Fat Loss 2001! Part
There aren't too many things in this world
that we all seem to have a common interest in. Getting and/or staying
lean may be the exception. With the exception of a handful of athletes
that need extra bodyweight for their respective sport, and the fat
guy at the gym who always brags about his bench (you know the one
I'm talking about) because he doesn't have the discipline to deep-six
the Ho-Ho's for more than two days at a time, we all want to be
lean, attractive specimens deep down inside. If we didn't, would
the supplement industry have grown from a two billion-dollar-a-year
industry to a 14 billion-dollar-a-year industry in no time flat?
What's been responsible for this industrial
uprising of mammoth proportions? Well, simply put, there are actually
good companies out there putting out products that actually work
now - imagine that. A huge percentage of these products happens
to also be products aimed at the fat-loss population, which is bar-none,
the largest segment of the industry. After all, we all need to shed
a little blubber here and there. This doesn't discriminate against
any group. Bodybuilders need to be lean, most athletes need to be
lean, middle-aged corporate America wants to be lean, hell, even
my Grandpa likes to be lean. We all want to be lean for both functional
and aesthetic purposes.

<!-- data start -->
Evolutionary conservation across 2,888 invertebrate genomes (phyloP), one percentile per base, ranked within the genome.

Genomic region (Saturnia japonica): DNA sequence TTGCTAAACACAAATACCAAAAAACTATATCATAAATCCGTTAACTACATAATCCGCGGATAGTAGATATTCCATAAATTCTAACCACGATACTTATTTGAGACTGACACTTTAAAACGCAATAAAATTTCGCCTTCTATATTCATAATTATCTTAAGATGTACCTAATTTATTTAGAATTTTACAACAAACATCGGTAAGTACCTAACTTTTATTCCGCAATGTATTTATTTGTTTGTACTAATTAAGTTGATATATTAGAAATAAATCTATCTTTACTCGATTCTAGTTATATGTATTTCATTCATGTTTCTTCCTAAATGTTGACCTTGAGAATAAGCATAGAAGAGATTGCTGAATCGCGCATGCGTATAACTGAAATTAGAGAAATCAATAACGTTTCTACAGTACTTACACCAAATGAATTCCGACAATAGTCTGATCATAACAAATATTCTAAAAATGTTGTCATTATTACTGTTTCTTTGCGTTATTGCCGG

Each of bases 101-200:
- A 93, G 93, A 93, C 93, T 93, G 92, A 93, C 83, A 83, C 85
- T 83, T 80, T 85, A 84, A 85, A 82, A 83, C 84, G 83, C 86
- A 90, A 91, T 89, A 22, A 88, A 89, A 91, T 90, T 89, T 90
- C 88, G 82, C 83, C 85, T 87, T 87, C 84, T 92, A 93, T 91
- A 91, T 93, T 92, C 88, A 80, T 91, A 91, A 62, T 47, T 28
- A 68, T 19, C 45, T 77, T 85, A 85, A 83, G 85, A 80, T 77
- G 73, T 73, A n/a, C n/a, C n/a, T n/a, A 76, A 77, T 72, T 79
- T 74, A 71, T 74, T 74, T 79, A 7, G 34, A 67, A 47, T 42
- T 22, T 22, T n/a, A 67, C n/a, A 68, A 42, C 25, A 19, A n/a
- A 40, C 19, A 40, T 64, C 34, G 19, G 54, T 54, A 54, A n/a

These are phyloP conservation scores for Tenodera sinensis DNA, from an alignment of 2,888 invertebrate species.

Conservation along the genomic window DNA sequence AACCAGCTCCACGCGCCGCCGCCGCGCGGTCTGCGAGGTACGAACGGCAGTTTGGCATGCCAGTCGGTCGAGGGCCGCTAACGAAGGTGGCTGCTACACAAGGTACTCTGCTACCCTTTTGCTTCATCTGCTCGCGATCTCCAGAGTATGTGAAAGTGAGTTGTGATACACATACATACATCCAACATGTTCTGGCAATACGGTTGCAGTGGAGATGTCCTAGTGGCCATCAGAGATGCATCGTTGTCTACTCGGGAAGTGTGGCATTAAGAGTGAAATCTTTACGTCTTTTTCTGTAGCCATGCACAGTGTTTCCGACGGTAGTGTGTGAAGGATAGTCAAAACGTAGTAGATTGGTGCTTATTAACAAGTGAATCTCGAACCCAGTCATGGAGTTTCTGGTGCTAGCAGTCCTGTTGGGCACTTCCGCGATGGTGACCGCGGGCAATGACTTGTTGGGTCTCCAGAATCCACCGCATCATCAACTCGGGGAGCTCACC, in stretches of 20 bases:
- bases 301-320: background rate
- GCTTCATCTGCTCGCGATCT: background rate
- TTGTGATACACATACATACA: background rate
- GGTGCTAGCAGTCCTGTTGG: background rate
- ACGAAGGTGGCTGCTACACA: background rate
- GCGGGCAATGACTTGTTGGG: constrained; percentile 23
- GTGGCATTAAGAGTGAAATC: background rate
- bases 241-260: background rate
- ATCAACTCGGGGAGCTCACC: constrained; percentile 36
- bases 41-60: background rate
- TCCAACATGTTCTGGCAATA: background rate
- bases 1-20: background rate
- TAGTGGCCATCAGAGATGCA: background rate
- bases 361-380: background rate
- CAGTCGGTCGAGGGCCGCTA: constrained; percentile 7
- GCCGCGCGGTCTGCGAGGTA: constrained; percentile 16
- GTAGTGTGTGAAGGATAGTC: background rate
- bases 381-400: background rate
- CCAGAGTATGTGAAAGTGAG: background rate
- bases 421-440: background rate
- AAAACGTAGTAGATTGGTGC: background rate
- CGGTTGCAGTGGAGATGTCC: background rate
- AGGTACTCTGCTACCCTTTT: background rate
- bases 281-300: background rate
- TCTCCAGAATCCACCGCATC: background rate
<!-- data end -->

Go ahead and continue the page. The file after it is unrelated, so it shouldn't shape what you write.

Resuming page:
So are all these handy-dandy little pills
the Pandora's Box of fat-loss they proclaim to be? Well, to be honest,
some of them certainly do help, but not as a stand alone solution.
Fat loss gurus don't seem to agree on much these days, but one thing
they will all agree on is this - diet comes first! No supplement
will ever get you ripped without the right diet, and that's nuf'
said bout' that.
That leads us to the next obvious question.
What in the name of Joe-friggin-Weider is the best diet to follow
to get lean? There are so many diets! I'm so damn confused! Just
simma' down now my friend and pay attention while we attempt to
put all of these dietary complexities together for you in a easy-to-understand
format. The intent of this article is to simply lay down some basic
(yet often overlooked) rules to abide by when trying to dump bodyfat
with minimal muscle loss. Let's get it on!
Rule one- Don't eat more carbs than your
Notice I didn't say, don't eat any carbs.